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Hyperion Records

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Venice: The Basin of San Marco on Ascension Day by Antonio Canaletto (1697-1768)
Reproduced by permission of The Trustees, The National Gallery, London
Track(s) taken from CDA66789
Recording details: January 1997
St Jude-on-the-Hill, Hampstead Garden Suburb, London, United Kingdom
Produced by Ben Turner
Engineered by Philip Hobbs
Release date: May 1997
Total duration: 25 minutes 13 seconds

'A rewarding issue, well documented and spaciously recorded' (Gramophone)

'Performances and recording quality are exemplary' (BBC Music Magazine)

'Robert King's revelatory series cannot fail to enhance the status of Vivaldi's choral music. His sparkling attack and consistently fine choice of soloists have revealed unexpected masterpieces' (Classic CD)

'The superlatives flow just as easily as reviews on the previous two discs have done' (Organists' Review)

'Outstanding performances that have vitality and fervour without sacrificing clarity' (Goldberg)

'Robert King réalise dans chaque pièce une belle progression dynamique, sans aggressivité, avec une pression jubilatoire qui n'oubli jamais le contenu spirituel des textes' (Répertoire, France)

'Interpretaciónes magnificas' (Ritmo, Spain)

Beatus vir, RV597
composer
c1720
author of text
Psalm 111 (112)

Introduction  EnglishFrançaisDeutsch
At some point before c1719 Vivaldi composed the original version of his Beatus vir in C major. This is lost, but two reworkings of it survive. The better-known (and musically stronger) version, Beatus vir RV597, is for two cori and probably dates from the middle or late 1720s; the other (RV795) was sold by Vivaldi to the Pietà in 1739 and attempts valiantly but rather vainly to update the music through an increased emphasis on movements for solo voice.

RV597 is written on the grandest scale. Its opening movement employs the pompous dotted rhythms associated in Italy with the French style and the regal majesty of Versailles and its equivalents. Vivaldi extracts from the opening movement a refrain that recurs at strategic points during the work as a whole. This use of a motto is in fact quite traditional in settings of the Beatus vir; we find it as early as Monteverdi. The second movement is perhaps, in textural terms, the oddest in all Vivaldi’s sacred music. It is written in only two contrapuntal parts, but each part comprises a solo bass doubled by strings in the appropriate octave. The result is a texture that manages to be lean and massive at the same time. The ‘Gloria et divitiae’ movement for two solo sopranos is a surprisingly effective expansion of the original version for only one soprano using an ‘echo’ technique. Then comes (after a further restatement of the motto) an ‘Exortum est in tenebris’ that contains some effective fugal counterpoint, apt word-painting and an admirable variety in the handling of the two cori. The racy ‘Jucundus homo’ uses the organs of both cori to accompany a soprano soloist. Following this, we arrive at the high point of the work: the terzet ‘In memoria aeterna’ in C minor. This is a highly expressive movement that is much more clever in construction (I refer to its ingenious contrapuntal combination of motives) than it sounds. A rousing chorus, ‘Paratum cor ejus’, and a vivid ‘Peccator videbit’ for solo tenor (in which contrasted tempi are used for special expressive effect) lead, via the motto, to the single movement containing the text of the Doxology. This starts by referring back in the normal way to the opening movement and then turns into a jubilant fugue that hints at plainsong by its conspicuous use of long pedal-notes, which appear at some point in each part.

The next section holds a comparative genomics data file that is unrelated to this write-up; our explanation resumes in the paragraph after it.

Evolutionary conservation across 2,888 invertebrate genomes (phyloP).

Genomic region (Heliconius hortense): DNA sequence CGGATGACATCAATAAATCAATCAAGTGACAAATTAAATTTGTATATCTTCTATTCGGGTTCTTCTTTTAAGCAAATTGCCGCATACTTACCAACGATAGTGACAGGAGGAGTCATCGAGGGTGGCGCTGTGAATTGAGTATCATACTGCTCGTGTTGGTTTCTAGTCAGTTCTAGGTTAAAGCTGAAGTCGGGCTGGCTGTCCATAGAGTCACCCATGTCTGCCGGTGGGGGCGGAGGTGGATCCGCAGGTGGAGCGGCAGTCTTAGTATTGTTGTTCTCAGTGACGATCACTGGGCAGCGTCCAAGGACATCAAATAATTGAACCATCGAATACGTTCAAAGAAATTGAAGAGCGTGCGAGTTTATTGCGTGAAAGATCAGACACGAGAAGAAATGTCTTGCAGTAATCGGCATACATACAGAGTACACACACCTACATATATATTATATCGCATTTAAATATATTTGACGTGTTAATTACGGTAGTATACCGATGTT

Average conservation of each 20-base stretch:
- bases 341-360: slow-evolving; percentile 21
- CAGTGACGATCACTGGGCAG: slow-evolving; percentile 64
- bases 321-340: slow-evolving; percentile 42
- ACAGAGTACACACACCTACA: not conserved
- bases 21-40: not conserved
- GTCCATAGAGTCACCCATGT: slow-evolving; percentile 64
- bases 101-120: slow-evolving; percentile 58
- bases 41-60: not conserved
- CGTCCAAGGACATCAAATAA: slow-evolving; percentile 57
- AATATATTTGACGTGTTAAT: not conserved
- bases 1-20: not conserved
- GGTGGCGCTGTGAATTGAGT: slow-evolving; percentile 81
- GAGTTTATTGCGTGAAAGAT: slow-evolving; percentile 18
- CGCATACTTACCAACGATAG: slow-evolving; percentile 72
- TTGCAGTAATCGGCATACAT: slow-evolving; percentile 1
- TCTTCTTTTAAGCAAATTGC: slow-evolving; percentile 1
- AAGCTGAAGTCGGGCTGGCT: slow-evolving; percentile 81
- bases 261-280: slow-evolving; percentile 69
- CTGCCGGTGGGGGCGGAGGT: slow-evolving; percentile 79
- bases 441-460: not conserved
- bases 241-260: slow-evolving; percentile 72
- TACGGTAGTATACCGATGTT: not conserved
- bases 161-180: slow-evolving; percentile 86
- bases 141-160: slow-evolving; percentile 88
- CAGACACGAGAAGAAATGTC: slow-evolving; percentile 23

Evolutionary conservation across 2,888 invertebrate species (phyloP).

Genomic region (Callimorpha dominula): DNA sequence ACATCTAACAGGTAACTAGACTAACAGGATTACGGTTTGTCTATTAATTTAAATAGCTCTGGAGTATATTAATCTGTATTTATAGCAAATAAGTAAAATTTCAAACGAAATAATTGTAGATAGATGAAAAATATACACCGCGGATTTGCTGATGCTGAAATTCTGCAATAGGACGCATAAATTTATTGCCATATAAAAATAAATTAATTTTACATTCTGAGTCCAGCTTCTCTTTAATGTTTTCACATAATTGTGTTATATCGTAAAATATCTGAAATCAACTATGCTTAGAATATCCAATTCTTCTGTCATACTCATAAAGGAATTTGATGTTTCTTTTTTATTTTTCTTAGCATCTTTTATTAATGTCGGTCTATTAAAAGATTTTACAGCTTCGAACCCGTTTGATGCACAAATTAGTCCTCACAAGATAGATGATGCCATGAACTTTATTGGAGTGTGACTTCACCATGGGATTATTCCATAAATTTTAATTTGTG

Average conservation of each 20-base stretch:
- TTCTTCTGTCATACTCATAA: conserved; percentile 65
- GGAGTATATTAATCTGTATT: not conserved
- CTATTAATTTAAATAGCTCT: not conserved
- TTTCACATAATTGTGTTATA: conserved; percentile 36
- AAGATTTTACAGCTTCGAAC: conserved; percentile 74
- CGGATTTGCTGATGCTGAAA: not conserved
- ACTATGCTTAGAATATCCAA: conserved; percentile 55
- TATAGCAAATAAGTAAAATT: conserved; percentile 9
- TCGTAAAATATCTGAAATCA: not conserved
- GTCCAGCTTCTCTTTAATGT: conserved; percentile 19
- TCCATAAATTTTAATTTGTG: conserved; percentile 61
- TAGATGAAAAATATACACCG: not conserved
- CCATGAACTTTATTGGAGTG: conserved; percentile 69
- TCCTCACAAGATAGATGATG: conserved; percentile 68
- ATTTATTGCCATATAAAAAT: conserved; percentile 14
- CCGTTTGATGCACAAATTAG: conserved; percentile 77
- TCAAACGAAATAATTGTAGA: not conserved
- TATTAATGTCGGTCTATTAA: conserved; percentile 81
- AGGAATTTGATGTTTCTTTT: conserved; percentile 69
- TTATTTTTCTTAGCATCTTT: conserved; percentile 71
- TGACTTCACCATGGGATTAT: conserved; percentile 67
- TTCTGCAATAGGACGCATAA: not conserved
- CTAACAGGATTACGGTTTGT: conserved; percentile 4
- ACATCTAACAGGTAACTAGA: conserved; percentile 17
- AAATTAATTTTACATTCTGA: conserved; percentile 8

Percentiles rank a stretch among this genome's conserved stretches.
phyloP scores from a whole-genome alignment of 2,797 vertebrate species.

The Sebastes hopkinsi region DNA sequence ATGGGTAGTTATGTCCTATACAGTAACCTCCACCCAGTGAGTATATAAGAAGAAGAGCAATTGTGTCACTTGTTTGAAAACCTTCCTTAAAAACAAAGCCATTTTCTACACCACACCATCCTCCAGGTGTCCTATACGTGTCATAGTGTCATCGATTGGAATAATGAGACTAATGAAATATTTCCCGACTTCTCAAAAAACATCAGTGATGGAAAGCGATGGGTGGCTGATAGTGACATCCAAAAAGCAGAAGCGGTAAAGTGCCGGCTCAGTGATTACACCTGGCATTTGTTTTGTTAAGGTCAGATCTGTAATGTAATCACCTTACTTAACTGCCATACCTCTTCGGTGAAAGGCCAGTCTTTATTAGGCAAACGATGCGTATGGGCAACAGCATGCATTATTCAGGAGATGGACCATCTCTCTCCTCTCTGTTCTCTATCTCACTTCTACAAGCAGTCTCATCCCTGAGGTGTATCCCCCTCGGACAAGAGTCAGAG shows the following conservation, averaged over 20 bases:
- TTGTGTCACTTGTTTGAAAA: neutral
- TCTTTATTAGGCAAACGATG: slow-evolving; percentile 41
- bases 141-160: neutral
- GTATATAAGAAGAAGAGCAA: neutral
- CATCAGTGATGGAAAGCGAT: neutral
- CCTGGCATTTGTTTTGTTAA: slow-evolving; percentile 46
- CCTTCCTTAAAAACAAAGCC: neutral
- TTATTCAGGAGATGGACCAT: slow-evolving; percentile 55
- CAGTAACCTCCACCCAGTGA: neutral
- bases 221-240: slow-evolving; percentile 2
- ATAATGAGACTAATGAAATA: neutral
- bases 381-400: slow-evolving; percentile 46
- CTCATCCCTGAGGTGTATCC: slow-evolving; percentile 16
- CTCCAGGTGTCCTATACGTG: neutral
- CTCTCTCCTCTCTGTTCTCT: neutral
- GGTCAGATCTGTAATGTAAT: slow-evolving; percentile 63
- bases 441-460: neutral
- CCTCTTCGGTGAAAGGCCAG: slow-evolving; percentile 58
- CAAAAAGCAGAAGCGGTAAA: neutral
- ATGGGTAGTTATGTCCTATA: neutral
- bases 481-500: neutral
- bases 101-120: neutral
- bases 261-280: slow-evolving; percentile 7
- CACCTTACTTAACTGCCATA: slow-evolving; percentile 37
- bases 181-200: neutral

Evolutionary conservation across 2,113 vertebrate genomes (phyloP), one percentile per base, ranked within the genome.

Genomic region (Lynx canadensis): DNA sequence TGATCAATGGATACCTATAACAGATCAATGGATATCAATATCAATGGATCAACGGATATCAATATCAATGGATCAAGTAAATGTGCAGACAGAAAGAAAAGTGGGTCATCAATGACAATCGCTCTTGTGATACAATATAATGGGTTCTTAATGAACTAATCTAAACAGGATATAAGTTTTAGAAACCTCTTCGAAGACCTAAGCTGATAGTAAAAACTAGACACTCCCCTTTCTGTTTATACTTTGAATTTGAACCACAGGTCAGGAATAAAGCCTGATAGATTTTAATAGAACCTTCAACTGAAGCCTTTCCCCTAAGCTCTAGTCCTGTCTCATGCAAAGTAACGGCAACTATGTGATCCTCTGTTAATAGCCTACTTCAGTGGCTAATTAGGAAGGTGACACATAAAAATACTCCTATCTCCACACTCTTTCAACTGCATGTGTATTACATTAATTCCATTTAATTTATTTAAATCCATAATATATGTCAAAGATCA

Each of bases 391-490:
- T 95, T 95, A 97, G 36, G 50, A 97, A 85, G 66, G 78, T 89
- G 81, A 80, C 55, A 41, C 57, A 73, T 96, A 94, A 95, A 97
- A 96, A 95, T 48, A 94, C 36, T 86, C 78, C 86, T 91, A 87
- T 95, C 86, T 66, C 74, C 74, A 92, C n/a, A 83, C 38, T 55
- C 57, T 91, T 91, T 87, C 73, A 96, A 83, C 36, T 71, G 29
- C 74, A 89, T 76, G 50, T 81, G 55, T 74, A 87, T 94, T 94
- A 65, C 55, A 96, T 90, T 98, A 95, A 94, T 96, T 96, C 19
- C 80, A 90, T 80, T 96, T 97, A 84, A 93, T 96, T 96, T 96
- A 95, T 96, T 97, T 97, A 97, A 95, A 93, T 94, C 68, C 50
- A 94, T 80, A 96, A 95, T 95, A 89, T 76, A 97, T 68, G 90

from notes by Michael Talbot © 1997

Other albums featuring this work
'Vivaldi: The Complete Sacred Music' (CDS44171/81)
Vivaldi: The Complete Sacred Music
MP3 £35.00FLAC £35.00ALAC £35.00Buy by post £40.00 CDS44171/81  11CDs Boxed set (at a special price)  
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